12. Indian Head Cactus

Photo from: @blanquitasplantitas

Another succulent with yellow flowers is the Parodia ottonis, commonly known as the Indian head cactus.

Interestingly, there are plenty of varieties of this plant; each variety exhibits drastically different traits depending on the habitat.

If you are a beginner grower, I highly recommend the Indian head cactus as your first plant.

This is a small plant that typically doesn’t exceed 6 inches, making it perfect for smaller rooms.

The Mature Parodia ottonis is round-shaped, and the densely packed spines that cover the areolas can be somewhat dangerous if handled carelessly.

The flowers often have a brilliant yellow exterior with a crimson core, and emerge from the top of the plant.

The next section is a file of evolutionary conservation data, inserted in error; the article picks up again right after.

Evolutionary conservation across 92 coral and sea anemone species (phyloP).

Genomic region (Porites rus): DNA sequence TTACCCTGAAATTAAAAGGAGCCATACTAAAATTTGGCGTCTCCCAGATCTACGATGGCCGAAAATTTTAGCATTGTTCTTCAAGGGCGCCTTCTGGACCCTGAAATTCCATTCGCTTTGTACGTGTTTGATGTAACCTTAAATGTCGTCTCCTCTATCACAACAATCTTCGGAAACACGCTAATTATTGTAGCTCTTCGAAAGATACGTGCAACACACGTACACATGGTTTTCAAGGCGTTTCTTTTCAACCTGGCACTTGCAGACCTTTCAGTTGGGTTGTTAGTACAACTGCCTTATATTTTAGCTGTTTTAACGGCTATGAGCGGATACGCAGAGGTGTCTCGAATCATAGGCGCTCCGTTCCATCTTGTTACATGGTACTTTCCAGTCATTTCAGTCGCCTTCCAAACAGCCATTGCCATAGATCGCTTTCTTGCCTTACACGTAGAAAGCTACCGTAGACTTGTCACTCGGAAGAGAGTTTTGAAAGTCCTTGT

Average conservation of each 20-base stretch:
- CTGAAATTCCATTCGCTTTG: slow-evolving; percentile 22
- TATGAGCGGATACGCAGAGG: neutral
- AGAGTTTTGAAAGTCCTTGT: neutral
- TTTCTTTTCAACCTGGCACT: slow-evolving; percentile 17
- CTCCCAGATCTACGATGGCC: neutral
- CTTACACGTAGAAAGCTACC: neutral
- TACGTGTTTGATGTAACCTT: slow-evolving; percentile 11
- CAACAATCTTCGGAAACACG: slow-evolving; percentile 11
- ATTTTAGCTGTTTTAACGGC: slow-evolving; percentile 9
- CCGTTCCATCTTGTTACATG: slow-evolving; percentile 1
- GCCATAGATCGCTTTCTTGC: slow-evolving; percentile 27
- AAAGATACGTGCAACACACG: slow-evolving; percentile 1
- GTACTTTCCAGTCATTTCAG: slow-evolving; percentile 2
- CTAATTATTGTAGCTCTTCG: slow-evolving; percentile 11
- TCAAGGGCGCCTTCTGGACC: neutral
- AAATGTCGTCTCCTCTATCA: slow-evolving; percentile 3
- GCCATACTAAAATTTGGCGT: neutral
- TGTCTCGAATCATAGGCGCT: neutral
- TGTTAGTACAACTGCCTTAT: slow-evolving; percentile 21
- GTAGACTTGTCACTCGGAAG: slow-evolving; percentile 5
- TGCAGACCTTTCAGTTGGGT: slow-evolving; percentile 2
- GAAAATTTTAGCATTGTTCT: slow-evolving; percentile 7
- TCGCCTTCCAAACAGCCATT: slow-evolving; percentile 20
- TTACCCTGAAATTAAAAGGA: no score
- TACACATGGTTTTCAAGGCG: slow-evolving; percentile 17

It thrives on a bit of neglect, and all you need to ensure is suitable soil for cacti plants, enough bright light, and irrigation when the soil is completely dry.

13. Euphorbia Polychroma

Growing succulent plants as border plants is a remarkable idea! One of the best species to grow for that purpose is the Euphorbia polychroma.

This long-lasting plant produces amazing golden flowers that develop on erect stems.

The blossoms occur in spring and last until late summer. When fall approaches, the foliage turns vivid red to purplish, making the plant look impressive during all seasons.

Although this Euphorbia tolerates partial shade, it will perform best if given full sun.

This plant typically reaches 18 inches tall, but some of its cultivars, such as Bonfire, won’t exceed 10 inches.

I have to mention that the Euphorbia polychroma is another hardy succulent that will thrive in USDA hardiness zones 4 through 9.

14. Yellow Ice Plant

If you are looking for a succulent with yellow flowers to grow as a groundcover, I have the perfect plant for you!

Meet the Yellow ice plant, scientifically known as Delosperma nubigenum.

This specimen produces an abundance of daisy-like, bright yellow flowers, and the flowering season starts in late spring and ends in early fall.